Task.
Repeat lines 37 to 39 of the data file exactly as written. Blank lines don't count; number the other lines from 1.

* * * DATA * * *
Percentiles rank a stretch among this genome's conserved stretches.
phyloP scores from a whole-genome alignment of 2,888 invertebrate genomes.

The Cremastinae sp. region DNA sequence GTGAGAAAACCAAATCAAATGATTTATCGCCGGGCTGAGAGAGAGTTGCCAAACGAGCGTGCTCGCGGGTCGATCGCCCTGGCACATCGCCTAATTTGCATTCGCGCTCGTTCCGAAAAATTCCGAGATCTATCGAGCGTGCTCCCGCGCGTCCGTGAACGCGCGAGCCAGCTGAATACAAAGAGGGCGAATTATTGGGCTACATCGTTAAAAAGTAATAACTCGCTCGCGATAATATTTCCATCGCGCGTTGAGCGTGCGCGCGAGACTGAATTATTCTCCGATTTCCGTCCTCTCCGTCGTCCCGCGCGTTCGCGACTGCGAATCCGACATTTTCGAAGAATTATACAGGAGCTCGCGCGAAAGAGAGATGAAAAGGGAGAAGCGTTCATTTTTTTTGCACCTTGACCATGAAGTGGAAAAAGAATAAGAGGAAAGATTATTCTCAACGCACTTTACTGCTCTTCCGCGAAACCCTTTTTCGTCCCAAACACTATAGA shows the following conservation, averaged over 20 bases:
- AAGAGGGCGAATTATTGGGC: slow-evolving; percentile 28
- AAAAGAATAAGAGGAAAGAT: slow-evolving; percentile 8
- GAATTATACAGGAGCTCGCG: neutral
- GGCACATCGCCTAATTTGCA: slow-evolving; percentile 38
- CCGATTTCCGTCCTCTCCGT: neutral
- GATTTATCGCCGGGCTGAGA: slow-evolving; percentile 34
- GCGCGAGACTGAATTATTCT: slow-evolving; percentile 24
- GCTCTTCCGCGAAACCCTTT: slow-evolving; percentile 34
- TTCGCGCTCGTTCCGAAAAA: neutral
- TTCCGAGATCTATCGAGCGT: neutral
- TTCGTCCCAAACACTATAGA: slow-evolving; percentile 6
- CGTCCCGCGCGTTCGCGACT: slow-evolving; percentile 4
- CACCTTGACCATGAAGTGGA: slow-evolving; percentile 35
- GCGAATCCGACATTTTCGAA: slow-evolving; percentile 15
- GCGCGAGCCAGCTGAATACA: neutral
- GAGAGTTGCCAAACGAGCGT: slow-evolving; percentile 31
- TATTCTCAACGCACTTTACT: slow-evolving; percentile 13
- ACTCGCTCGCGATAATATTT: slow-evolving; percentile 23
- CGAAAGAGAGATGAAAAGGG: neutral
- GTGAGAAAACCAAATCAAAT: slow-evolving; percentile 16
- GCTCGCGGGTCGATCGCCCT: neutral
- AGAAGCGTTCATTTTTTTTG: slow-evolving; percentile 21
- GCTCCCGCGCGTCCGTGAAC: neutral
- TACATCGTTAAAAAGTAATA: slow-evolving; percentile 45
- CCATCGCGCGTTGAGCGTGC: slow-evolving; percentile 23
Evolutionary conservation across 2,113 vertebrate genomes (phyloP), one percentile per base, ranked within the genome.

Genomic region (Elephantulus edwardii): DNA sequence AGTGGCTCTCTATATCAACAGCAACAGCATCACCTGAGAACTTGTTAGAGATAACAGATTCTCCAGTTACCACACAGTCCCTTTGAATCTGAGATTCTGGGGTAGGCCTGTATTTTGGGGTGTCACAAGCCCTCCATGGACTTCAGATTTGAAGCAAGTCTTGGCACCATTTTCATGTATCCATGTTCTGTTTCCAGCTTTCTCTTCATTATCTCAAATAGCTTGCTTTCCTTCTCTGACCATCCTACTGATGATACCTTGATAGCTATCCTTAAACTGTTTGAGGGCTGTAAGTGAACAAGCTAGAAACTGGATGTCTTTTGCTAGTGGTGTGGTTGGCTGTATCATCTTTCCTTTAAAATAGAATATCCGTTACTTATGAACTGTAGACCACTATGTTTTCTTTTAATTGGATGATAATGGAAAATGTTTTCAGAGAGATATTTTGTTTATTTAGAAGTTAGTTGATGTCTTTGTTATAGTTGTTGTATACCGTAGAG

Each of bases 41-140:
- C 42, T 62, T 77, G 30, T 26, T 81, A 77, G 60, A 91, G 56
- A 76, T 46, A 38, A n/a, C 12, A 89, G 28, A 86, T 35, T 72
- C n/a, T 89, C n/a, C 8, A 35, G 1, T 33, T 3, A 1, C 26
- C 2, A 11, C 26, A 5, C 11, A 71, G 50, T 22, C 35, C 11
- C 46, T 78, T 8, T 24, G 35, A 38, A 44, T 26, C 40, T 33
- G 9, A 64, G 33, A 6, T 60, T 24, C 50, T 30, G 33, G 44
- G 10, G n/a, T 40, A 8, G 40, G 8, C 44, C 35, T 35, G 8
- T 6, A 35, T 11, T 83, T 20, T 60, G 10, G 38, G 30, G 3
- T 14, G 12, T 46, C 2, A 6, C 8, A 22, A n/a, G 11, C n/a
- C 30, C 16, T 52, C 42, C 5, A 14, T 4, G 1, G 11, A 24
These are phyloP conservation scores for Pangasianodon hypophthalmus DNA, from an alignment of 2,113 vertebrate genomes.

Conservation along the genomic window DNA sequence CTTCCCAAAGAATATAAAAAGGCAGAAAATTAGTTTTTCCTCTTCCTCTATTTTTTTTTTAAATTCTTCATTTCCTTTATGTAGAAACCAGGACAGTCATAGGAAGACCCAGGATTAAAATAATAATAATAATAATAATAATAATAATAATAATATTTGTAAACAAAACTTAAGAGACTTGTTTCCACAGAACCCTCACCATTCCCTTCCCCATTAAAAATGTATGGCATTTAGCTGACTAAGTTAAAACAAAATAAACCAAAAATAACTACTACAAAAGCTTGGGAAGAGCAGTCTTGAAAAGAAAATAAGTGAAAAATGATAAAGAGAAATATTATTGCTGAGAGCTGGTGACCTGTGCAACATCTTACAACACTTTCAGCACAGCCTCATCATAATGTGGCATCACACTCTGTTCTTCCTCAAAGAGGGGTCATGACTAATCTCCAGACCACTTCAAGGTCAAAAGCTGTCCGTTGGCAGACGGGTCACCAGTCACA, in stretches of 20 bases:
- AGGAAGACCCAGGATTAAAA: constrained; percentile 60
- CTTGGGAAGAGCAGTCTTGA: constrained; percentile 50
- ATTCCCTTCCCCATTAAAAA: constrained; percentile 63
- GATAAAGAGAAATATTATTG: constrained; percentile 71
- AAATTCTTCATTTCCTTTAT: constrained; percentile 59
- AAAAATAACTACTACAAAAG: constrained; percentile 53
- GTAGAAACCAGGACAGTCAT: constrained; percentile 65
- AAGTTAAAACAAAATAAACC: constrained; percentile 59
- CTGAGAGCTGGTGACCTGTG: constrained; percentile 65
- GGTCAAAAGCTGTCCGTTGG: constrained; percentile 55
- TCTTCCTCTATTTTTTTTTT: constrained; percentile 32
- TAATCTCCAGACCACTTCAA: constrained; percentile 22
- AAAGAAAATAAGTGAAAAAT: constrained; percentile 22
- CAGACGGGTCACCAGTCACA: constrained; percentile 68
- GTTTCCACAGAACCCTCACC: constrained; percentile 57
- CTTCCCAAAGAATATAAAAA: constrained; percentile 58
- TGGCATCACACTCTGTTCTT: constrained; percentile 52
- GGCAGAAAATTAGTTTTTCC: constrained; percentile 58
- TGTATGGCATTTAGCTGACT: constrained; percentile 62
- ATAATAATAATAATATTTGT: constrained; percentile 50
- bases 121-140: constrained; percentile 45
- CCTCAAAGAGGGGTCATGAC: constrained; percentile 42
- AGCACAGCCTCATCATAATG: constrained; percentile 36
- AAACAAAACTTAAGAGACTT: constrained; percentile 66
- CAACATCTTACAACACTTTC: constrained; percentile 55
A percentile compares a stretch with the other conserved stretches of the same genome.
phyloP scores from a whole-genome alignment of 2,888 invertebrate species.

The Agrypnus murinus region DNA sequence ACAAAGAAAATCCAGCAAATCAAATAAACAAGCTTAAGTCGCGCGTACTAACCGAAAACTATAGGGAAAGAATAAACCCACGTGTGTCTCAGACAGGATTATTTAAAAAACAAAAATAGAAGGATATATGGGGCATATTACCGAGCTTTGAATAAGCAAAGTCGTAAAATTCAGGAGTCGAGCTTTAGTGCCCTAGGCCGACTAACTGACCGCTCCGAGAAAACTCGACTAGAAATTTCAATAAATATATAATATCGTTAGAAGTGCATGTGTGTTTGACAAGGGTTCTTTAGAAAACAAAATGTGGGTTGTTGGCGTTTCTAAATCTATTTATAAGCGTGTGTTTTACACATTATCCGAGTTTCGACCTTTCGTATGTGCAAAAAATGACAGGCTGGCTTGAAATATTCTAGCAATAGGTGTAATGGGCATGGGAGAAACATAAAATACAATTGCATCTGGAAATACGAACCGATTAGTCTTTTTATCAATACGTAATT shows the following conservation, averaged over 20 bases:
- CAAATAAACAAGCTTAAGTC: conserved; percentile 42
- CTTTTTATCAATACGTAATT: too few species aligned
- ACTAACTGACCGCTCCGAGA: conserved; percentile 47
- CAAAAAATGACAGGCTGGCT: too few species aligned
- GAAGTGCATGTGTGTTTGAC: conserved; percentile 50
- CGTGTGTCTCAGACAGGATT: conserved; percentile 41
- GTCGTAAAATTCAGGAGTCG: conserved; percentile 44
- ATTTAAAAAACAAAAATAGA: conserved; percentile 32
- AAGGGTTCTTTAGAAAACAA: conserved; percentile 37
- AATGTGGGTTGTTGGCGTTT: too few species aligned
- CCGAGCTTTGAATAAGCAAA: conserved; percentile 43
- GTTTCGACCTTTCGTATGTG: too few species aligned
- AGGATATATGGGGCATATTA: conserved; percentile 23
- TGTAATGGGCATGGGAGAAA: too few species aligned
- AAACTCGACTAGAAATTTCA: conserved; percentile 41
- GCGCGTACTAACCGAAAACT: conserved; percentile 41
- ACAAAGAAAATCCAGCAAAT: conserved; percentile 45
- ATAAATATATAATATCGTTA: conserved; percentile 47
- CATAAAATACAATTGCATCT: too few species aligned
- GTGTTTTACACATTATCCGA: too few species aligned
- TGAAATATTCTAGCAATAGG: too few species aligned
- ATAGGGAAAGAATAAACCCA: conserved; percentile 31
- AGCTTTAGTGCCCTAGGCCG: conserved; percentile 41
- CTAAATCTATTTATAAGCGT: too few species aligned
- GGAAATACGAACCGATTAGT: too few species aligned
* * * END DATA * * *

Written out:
- G 9, A 64, G 33, A 6, T 60, T 24, C 50, T 30, G 33, G 44
- G 10, G n/a, T 40, A 8, G 40, G 8, C 44, C 35, T 35, G 8
- T 6, A 35, T 11, T 83, T 20, T 60, G 10, G 38, G 30, G 3